Don Blankenship, Teacher, Reviewer at Good Books for Kids, and dog lover wrote:
"I love this series of books and this first, Planet of the Dogs, sets the stage for those works that follow…This book can be, and should be, read on several different levels. First, it is completely appropriate for children from about the age of eight
and up. While not a beginning reader by any means, the story could be read to children of a younger age and I feel there would be complete understanding with little explanation of the reader's part.
Secondly, this book is quite sneaky about throwing in wonderful facts about dogs, such as their ability and method of communication, life style, temperament and abilities.
Thirdly, this book makes some very insightful observations of the general human condition.
Fourthly, these books are excellent motivators, not only for reading, but for generally living life as it should be led. Finally, the entire work is almost irresistible to dog lovers."
The photo is from teacher Julie Hauk's therapy reading dog program, Pages for Preston.
"What I've learned to do, and what I really feel proud about, is being able to say more with less. Let the reader enter within his or her own imagination -- and that makes us co-conspirators as it were, together, the reader and me."
Toni Morrison, author, Nobel and Pulitzer Prize winner
Cover and book illustrations by Giselle Potter.
The Forest Where the Wind Returns...
"The next project from the famed Japanese director Hayao Miyazaki isn’t a film—it’s a nature sanctuary for children. Miyazaki, the visionary behind Howl’s Moving Castle, Spirited Away, Princess Mononoke, and other animated films, announced that he will invest 300 million yen (about $2.5 million) to create a nature park called 'The Forest Where the Wind Returns.'...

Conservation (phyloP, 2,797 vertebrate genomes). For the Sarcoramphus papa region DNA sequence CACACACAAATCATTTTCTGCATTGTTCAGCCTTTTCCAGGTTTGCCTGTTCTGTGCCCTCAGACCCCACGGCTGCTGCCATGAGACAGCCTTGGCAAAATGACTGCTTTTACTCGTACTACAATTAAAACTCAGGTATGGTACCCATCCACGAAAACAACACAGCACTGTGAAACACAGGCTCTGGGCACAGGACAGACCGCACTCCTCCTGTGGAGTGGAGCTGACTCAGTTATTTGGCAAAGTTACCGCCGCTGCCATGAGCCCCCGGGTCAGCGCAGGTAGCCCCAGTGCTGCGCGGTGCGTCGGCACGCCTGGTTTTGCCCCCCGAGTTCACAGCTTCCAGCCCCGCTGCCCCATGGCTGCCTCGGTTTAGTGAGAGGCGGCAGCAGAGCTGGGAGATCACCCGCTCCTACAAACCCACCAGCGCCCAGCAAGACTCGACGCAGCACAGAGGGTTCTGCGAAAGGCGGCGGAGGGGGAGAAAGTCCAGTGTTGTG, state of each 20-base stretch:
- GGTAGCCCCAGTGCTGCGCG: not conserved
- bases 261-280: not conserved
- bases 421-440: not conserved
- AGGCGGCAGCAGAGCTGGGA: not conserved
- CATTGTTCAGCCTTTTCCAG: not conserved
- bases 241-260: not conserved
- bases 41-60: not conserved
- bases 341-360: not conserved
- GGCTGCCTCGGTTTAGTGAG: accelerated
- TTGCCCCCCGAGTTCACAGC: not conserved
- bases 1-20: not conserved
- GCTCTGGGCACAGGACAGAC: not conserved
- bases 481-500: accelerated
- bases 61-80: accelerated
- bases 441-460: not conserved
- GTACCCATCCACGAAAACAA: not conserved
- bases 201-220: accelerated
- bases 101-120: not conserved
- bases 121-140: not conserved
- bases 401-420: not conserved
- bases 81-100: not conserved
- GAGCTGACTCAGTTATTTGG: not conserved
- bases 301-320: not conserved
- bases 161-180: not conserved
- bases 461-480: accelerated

The park’s 10,000 square meters will be located in the Zendo Forest Park on Kume Island in Okinawa, Japan. Think of it as the anti-Disneyland: In contrast to the American animation company’s carefully branded theme park, Miyazaki aims to turn the landscape into a serene natural playground, using trees and boulders rather than swing sets and trampolines in order to encourage kids to explore the natural world.."
Here is a link to read the complete article by Katharine Schwab in the Atlantic
World Vision is working in nearly 100 countries around the world to help refugee families. Here are excerpts from their website:
Between 2 million and 3 million Syrian children are not attending school. The U.N. children’s agency says the war reversed 10 years of progress in education for Syrian children.
- 13.5 million people in Syria need humanitarian assistance due to a violent civil war.
- 4.8 million Syrians are refugees, and 6.5 million are displaced within Syria; half of those affected are children
- Children affected by the Syrian conflict are at risk of becoming ill, malnourished, abused, or exploited. Millions have been forced to quit school. See new photo slideshow.
- Most Syrian refugees remain in the Middle East, in Turkey, Lebanon, Jordan, Iraq, and Egypt; slightly more than 10 percent of the refugees have fled to Europe.
The photograph of the refugee child is by Muhammed Muheisen.
Anne Frank Today Is a Syrian Girl
This is the headline of a very poignant article by Nicholas Kristoff in the New York Times...the parallels are disturbing.
Opening the Door To Wonder with 6.5 Million Books